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The research on nanoceramics for biomedical applications responds to the challenge of developing fully biocompatible implants, which exhibit biological responses at the nanometric scale in the same way that biogenic materials do. Any current man-made implant is not fully biocompatible and will always set off a foreign body reaction involving inflammatory response, fibrous encapsulation, etc. For this reason, great efforts have been carried out in developing new synthetic strategies that allow tailoring implants surfaces at the nanometric scale. The final aim is always to optimize the interaction at the tissue/implant interface at the nanoscale level, thus improving the life’s quality of the patients with enhanced results and shorter rehabilitation periods.

The four chapters that constitute this book can be read as a whole or independently of each other. In fact, the author’s purpose has been to write a book useful for students of Biomaterials (by developing some basic concepts of biomimetic nanoceramics), but also as a reference book for those specialists interested in specific topics of this field. At the beginning of each chapter, the introduction provides insight on the corresponding developed topic. In some cases, the different introductions deal with some common topics. However, even at the risk of being reiterative, we have decided to include some fundamental concepts in two or more chapters, thus allowing the comprehension of each one independently.

Chapter 1 deals with the description of biological hard tissues in vertebrates, from the point of view of mineralization processes. For this aim, the concepts of hard tissues mineralization are applied to explain how Nature works. This chapter finally provides an overview about the artificial alternatives suitable to be used for mimicking Nature.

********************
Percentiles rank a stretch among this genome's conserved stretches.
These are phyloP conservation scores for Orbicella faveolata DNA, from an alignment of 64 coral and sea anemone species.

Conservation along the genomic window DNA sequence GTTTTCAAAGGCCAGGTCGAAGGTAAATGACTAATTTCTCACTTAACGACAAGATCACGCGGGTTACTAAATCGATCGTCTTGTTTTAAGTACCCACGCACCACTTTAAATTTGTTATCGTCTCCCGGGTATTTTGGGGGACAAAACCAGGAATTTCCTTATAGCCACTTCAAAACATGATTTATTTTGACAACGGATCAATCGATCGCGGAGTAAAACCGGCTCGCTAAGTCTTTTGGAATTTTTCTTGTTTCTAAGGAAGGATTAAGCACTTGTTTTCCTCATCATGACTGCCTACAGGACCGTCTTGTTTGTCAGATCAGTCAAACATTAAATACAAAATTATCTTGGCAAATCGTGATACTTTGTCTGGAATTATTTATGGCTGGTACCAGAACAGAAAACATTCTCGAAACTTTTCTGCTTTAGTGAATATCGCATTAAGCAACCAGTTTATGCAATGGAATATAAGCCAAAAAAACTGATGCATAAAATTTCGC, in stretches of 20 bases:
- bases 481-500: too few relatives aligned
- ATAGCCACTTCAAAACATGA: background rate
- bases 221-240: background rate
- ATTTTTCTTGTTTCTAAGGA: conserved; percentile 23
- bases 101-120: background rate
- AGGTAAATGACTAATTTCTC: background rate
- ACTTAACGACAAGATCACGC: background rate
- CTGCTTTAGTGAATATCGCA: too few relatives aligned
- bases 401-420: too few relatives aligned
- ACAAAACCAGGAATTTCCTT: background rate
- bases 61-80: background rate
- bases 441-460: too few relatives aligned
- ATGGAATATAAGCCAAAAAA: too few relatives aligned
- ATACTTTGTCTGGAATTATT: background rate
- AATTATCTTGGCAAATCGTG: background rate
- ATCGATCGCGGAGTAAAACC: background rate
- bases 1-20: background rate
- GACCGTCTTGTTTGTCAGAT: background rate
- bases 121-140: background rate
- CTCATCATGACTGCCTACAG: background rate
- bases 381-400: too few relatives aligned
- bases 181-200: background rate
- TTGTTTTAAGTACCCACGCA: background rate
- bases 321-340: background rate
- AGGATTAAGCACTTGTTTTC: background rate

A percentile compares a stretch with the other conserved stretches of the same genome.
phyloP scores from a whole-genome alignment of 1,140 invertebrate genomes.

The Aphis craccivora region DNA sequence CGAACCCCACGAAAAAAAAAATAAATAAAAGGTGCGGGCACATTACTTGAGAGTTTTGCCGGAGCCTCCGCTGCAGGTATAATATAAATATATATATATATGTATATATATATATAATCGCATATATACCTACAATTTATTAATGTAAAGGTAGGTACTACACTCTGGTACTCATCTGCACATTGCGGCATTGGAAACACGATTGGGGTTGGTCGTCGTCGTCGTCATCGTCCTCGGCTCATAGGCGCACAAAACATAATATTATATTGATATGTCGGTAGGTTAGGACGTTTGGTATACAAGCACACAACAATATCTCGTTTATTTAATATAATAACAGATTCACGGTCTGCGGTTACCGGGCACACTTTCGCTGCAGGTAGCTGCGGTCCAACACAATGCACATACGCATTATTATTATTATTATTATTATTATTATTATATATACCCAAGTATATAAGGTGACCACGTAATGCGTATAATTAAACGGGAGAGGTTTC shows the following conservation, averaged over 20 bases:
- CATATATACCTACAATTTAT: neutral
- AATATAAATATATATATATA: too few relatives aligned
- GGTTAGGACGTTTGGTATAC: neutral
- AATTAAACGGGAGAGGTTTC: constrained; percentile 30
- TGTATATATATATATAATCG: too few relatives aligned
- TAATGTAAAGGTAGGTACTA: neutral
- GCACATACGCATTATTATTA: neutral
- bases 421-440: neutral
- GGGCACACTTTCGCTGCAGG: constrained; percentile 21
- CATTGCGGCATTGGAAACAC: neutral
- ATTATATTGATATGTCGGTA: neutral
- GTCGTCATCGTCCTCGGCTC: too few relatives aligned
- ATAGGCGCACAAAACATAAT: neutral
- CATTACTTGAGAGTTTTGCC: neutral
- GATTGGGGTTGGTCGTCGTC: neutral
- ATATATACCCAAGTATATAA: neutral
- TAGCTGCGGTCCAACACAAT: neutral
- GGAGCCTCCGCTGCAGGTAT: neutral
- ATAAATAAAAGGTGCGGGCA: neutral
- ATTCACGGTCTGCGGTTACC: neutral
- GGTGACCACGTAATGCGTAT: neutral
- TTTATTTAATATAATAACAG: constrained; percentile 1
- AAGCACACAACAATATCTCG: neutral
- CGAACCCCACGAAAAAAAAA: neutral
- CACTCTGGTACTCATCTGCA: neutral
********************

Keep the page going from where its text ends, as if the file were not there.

In Chapter 2 we introduce general considerations of solids reactivity, which allows tailoring strategies aimed at obtaining apatites in the laboratory. These strategies must be modified and adapted in such a way that artificial carbonated calcium deficient nanoapatites can be obtained resembling as much as possible the biological apatites. For this purpose, a review on the synthesis methods applied for apatite obtention are collected in the bibliography.

In Chapter 3 we have focused on the specific topic of hard tissue-related biomimetism. To reach this goal, we have dealt with nanoceramics obtained as a consequence of biomimetic processes. The reader will find information about the main topics related with the most important bioactive materials and the biomimetic apatites growth onto them. Concepts and valuable information about the most widely used biomimetic solutions and biomimetism evaluation methods are also included.

Finally, Chapter 4 reviews the current and potential clinical applications of apatite-like biomimetic nanoceramics, intended as biomaterials for hard tissue repair, therapy and diagnosis.

The authors wish to thank the Royal Society of Chemistry for the opportunity provided to write this book, as well as their comprehensive technical support. Likewise, we want to express our greatest thanks to Dr Fernando Conde, Pilar Cabañas and José Manuel Moreno for their assistance during the elaboration of this manuscript. We are also thankful to Dr M. Colilla, Dr M. Manzano, Dr B. Gónzalez and Dr A. J. Salinas for their valuable suggestions and scientific discussions. Finally, we would like to express our deepest gratitude to all our co-workers and colleagues that have contributed over the years with their effort and thinking to these studies.

María Vallet-Regí

Daniel Arcos

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